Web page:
Sorry this comment is not in the correct place but could not get it to work under the article about Anne having a mole or wren under chin.

    I really admire your book Silvia, as it is very fresh to have someone look again at the rumours and who is not afraid to look closely at hostile sources like Nicholas Sanders. Although you conclude that Anne would not have a witch mark or a deep mole swelling as these could have been seen, she may have had something that could easily be concealed. Even if Sanders was a hostile source he does report things from other people such as Hall and Chaprys (excuse spelling if not correct) who are accepted as satisfactory sources.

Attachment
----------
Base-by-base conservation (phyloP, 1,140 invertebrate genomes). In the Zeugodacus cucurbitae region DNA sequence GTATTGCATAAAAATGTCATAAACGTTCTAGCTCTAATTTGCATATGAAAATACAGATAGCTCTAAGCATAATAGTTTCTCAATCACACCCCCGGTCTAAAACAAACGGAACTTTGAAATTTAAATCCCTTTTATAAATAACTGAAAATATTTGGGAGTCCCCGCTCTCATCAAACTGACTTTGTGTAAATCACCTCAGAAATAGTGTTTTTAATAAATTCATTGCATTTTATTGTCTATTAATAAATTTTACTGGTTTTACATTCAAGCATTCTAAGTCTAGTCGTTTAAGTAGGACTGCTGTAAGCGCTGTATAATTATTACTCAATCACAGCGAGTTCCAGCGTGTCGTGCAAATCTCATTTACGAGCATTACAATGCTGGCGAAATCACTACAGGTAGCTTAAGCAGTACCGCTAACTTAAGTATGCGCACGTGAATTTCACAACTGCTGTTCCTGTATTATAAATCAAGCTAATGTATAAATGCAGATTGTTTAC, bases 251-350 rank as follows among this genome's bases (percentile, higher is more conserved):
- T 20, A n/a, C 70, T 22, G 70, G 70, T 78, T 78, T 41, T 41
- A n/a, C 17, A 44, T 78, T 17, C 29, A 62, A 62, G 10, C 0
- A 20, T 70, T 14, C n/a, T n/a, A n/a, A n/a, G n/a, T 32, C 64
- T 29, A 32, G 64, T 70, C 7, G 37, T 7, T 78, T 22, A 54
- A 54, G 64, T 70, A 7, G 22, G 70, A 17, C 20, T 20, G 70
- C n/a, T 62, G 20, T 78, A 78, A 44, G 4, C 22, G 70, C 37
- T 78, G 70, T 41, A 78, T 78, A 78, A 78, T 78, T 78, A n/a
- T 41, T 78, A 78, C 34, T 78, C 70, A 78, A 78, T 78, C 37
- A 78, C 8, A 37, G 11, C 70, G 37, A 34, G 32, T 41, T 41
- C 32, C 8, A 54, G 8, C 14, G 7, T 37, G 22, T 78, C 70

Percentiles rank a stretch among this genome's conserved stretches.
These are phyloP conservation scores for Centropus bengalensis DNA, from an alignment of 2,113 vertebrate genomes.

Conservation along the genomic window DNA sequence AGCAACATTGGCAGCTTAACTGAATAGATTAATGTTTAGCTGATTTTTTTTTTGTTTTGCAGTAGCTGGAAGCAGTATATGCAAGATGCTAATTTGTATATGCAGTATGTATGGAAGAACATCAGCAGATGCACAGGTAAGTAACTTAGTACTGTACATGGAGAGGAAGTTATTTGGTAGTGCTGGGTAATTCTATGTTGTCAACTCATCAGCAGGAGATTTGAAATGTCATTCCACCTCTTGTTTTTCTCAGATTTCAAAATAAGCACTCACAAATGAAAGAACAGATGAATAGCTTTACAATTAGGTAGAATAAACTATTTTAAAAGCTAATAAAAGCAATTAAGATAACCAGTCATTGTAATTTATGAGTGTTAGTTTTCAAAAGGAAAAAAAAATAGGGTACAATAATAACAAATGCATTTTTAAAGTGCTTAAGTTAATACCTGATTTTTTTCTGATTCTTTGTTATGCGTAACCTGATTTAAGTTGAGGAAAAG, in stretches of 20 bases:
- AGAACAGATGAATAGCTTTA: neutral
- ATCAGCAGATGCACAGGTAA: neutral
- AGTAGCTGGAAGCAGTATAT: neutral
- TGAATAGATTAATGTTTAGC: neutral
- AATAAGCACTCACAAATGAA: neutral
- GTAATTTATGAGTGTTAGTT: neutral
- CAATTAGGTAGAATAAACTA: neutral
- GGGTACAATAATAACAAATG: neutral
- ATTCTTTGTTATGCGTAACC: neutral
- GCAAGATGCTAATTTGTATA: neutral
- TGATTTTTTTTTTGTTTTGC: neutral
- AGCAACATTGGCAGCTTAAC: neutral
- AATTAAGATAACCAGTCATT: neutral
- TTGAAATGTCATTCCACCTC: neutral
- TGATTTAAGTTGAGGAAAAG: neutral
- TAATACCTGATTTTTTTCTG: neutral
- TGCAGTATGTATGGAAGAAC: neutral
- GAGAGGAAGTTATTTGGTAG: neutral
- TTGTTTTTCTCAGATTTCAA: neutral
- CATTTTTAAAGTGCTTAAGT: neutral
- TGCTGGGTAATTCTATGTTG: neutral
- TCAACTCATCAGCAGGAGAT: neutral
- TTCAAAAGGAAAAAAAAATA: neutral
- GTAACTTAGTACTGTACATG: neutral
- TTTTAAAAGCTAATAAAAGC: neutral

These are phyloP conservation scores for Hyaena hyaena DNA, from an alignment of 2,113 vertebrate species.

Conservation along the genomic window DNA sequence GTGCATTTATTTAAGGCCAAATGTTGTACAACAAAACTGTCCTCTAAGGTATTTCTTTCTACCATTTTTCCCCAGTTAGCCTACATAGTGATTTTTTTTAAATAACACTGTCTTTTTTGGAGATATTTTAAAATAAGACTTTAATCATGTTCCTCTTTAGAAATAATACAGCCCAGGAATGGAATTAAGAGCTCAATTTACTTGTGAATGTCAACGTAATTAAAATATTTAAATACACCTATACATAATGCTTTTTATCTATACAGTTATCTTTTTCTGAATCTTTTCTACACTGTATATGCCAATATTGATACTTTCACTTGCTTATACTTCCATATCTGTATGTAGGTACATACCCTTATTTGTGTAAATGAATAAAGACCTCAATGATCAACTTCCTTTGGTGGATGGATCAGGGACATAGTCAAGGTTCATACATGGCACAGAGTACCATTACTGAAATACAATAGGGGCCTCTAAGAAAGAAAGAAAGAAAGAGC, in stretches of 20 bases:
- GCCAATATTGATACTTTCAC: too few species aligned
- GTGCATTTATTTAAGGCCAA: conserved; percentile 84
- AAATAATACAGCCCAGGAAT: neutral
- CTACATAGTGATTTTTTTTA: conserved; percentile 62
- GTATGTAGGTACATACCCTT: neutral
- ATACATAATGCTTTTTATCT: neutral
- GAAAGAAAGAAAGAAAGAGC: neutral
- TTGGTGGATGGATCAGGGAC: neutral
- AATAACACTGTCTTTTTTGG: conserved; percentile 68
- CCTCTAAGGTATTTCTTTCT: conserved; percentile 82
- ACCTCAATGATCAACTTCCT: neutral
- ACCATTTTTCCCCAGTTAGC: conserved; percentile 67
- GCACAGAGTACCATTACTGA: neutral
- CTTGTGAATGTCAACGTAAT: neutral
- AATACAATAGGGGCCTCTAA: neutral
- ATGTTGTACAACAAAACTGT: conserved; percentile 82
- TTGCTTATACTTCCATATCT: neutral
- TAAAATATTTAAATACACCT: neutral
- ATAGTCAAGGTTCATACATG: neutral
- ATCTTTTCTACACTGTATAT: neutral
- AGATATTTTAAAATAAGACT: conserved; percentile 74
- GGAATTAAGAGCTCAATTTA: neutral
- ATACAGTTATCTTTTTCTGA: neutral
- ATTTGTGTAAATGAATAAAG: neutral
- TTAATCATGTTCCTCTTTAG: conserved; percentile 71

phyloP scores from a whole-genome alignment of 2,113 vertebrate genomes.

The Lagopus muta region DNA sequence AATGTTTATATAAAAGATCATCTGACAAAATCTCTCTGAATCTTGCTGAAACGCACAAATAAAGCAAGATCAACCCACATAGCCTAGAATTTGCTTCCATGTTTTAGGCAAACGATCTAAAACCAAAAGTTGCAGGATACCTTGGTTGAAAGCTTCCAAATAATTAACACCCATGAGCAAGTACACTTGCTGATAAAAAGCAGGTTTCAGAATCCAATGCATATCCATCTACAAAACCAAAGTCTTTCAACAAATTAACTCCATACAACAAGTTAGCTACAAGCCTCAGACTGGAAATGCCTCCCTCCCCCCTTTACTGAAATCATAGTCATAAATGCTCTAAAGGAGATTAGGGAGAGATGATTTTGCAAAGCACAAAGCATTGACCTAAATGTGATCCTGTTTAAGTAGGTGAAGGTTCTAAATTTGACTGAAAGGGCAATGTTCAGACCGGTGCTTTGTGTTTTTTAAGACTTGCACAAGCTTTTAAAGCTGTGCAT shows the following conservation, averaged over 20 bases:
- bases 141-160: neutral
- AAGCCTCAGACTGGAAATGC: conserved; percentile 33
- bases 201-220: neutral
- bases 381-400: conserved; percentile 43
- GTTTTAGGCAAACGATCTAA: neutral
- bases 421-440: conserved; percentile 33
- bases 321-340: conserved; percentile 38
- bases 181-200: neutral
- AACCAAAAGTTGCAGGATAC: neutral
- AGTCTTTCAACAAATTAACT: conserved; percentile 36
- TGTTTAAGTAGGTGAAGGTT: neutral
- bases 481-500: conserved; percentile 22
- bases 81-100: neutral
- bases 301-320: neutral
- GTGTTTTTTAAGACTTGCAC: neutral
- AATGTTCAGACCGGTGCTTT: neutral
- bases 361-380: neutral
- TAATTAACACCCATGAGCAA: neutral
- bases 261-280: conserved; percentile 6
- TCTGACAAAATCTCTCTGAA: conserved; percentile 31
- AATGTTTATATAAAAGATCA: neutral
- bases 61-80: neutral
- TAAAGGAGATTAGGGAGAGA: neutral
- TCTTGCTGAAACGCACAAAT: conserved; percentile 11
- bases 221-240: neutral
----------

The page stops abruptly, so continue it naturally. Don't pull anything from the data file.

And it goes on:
Also if you look at Anne: she wears a collar with a B on that legend said hid a mole or some birthmark that was not sightly. It is also may-be that she also only wore it as a fashion statement. I think it may not have been anything that could be seen as a witch mark, as the scholars on this subject excluded moles and swellings. But she may have had a swelling that was to do with cancer or some illness that we do not know if she had or not. A strawberry mark is a famous birth mark and would not look very attractive, so she may merely wished to hide it in public. Today people stare and point and are rude when they see someone who is a bit different: I suspect it must have been the same in the 16th century as times may change but people do not.

    I also think that as we are never going to be able to settle the dispute via medical or science that it will be a mystery and may-be that was what Anne intended: it to remain a mystery. Her portraits certainly do not reveal anything. If she did have something, well we may never know what it was. But then Anne was a mystery to some people.